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We did not visit the National Opera, because you can only go in if you join the guided tour, and they were fully booked. It is not totally operational, and has only staged a few experimental performances so far.

This is a huge undertaking and it is not entirely completed yet. One can only imagine how impressive it will be when it is functioning on all levels – mature gardens, well-stocked library shelves, a program of performances of all types. The only thing that worries me is that there is a plan for the complex to be donated to the Greek state in 2017 – in the present climate of disintegration, i wonder if it will be upkept and used to its full potential?

It remains to be seen. Meanwhile, for any of you planning a trip to Athens, be sure to add it to your list, together with the Acropolis Museum. Well worth a visit.

Stone Solitude

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I thought this was an interesting post from Debi at My Kitchen Witch. For anyone going to Naxos and/or interested in Greek antiquities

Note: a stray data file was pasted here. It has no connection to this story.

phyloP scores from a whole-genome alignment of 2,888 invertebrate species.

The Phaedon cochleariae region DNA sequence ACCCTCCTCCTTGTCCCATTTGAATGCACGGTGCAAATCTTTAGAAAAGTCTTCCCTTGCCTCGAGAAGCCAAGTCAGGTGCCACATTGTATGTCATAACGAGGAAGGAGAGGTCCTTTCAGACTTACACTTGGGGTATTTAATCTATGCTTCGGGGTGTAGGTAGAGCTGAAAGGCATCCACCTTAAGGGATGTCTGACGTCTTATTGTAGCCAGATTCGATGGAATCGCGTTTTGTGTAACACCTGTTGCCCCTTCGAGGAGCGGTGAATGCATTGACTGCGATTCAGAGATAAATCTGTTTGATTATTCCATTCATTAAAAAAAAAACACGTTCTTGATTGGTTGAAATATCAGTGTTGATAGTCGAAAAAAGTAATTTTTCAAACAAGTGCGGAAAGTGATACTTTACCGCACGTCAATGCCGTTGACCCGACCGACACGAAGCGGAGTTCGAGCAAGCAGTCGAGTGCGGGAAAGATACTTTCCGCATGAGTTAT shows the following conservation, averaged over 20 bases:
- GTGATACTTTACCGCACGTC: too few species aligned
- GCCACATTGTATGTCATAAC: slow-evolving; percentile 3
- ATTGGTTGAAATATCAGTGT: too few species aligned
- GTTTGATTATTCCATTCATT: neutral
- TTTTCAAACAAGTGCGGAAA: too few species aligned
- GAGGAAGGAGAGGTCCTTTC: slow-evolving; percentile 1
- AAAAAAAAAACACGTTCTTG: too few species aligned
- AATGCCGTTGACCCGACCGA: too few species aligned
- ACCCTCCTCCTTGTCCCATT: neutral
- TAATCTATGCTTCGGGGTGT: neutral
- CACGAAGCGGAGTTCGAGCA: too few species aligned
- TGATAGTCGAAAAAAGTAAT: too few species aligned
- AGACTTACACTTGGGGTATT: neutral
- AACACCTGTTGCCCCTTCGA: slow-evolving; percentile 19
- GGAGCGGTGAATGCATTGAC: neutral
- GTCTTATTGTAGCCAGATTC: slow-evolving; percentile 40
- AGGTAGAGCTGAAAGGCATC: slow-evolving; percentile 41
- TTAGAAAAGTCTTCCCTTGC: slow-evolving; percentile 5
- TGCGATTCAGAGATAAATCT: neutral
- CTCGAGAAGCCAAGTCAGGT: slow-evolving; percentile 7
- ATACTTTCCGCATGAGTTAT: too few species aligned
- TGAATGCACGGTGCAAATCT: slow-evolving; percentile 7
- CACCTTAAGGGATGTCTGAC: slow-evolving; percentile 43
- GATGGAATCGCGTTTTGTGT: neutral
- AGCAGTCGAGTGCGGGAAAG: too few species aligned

My Kitchen Witch

On a hillside on the northern coast of the Cycladic island of Naxos rests a blue grey marble colossus, rough hewn and almost complete. Sadly, something went wrong in the rough carving and he was abandoned in solitude. He has been resting here, set in his quarry bed for well over two and a half millennia.

Visitors come and go. I’ve seen early pre-19th century travel sketches and watercolours, old late-19th century black and white photographs, and many more recent tourist snaps of this giant unfinished statue.

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He is almost 11 metres in length. The Kouros of Apollonas (the ancient town nearby) was his original name. But in the mid-19th century he was identified as the Greek god Dionysus, so is now called the Colossus of Dionysus. Whatever his name, he perpetually lies in his stone bed gazing out to sea.

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Solitude: The Daily Post’s Weekly Photo Challenge.